Michael

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By: Steven Carroll

Is Intelligence Oversight (IO) sufficient?  Well, that’s a loaded question.  It’s entirely a subjective question.  Everyone can have a different answer, and a single person’s answer may change from occasion to occasion or moment to moment.  We have to look at the reason for IO.  On one hand, intelligence collection is designed (partly) to protect the U.S., its people, and its interests.  IO is designed to prevent infringement on the rights of Americans, particularly as it relates to the 4thAmendment to the Constitution which deals with the People’s right to be safe from unwarranted search and seizure.  So what’s more important?  Security or freedom?  Every scenario can provide a different answer.  Personally, I tend to take the side of freedom and the rights of the People.  But what does that matter if protecting those rights causes the death of Americans?  Which is more important?

 I can tell you this:  having been an intelligence professional for over 10 years now, I’ve been through so much IO training that I hate it, but I know it.  In fact, sitting on a lanyard around my neck right now is an Intelligence Oversight Smart Card which this command requires everyone to wear at all times in the building.  We’re all required to take IO refresher training at least once per year.  There are more than a few regulations that deal with IO, starting with Executive Order 12333.  Department of Defense Manual 5240.01 governs IO policy within the DoD.  It lists a number of procedures that spell out what is and isn’t legal:

Procedures 2 through 4 articulate the procedures through which the Defense Intelligence Components and those personnel within the scope of Paragraph 3.1.a.(1) are authorized to collect, retain, and disseminate U.S. person information (USPI). Procedures 5 through 10 govern the use of certain collection techniques to obtain information for foreign intelligence and CI purposes (DoDM 5240.01, 2016, p.8).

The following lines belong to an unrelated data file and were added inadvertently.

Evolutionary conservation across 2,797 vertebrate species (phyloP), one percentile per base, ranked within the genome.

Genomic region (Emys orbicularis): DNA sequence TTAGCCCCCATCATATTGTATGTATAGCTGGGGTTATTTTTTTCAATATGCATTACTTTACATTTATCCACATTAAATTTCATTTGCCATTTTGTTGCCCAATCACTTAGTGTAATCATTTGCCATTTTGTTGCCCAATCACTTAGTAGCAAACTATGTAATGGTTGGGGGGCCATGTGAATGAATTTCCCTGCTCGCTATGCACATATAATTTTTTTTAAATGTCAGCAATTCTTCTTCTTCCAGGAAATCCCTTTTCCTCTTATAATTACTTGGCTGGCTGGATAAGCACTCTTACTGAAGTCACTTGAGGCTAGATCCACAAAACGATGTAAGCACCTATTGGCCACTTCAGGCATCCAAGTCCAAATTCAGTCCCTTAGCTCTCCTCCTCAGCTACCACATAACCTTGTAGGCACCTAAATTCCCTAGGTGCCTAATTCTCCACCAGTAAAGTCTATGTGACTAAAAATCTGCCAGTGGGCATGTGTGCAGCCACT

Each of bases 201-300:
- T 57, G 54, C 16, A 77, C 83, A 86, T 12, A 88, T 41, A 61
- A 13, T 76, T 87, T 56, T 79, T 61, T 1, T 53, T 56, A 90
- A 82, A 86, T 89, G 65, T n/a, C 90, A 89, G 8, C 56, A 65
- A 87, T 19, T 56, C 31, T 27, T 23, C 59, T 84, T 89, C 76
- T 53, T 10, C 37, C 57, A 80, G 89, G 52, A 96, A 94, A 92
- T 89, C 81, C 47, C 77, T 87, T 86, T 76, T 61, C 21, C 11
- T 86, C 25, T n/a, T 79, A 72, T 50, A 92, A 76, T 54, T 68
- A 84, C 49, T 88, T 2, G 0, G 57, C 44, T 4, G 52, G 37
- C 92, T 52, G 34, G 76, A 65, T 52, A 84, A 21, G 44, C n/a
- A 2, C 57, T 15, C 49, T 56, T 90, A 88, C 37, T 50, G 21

There are more than ten, but those are the big ones.  I can tell you from firsthand experience that IO concerns do come up sometimes.  I’ve always advised people the same way Denzel Washington’s character does in Training Day: “You wanna go to jail or you wanna go home?”  Violations of IO are taken very seriously and will result in you breaking big rocks into little rocks for a few years.  People tend to seriously rethink their position when you ask them to give you an order in writing and sign it after telling them it’s a violation of IO policy. 

As for what I’m doing after this course, I’m enrolling in more courses, though I haven’t yet.  I’m working on finishing my bachelor’s in intelligence studies that I started eight years ago before my ten year limit runs out.

Reference:

Department of Defense Manual 5240.01 Procedures governing the conduct of DoD intelligence activities.

(August 8, 2016). Retrieved from https://fas.org/irp/doddir/dod/m5240_01.pdf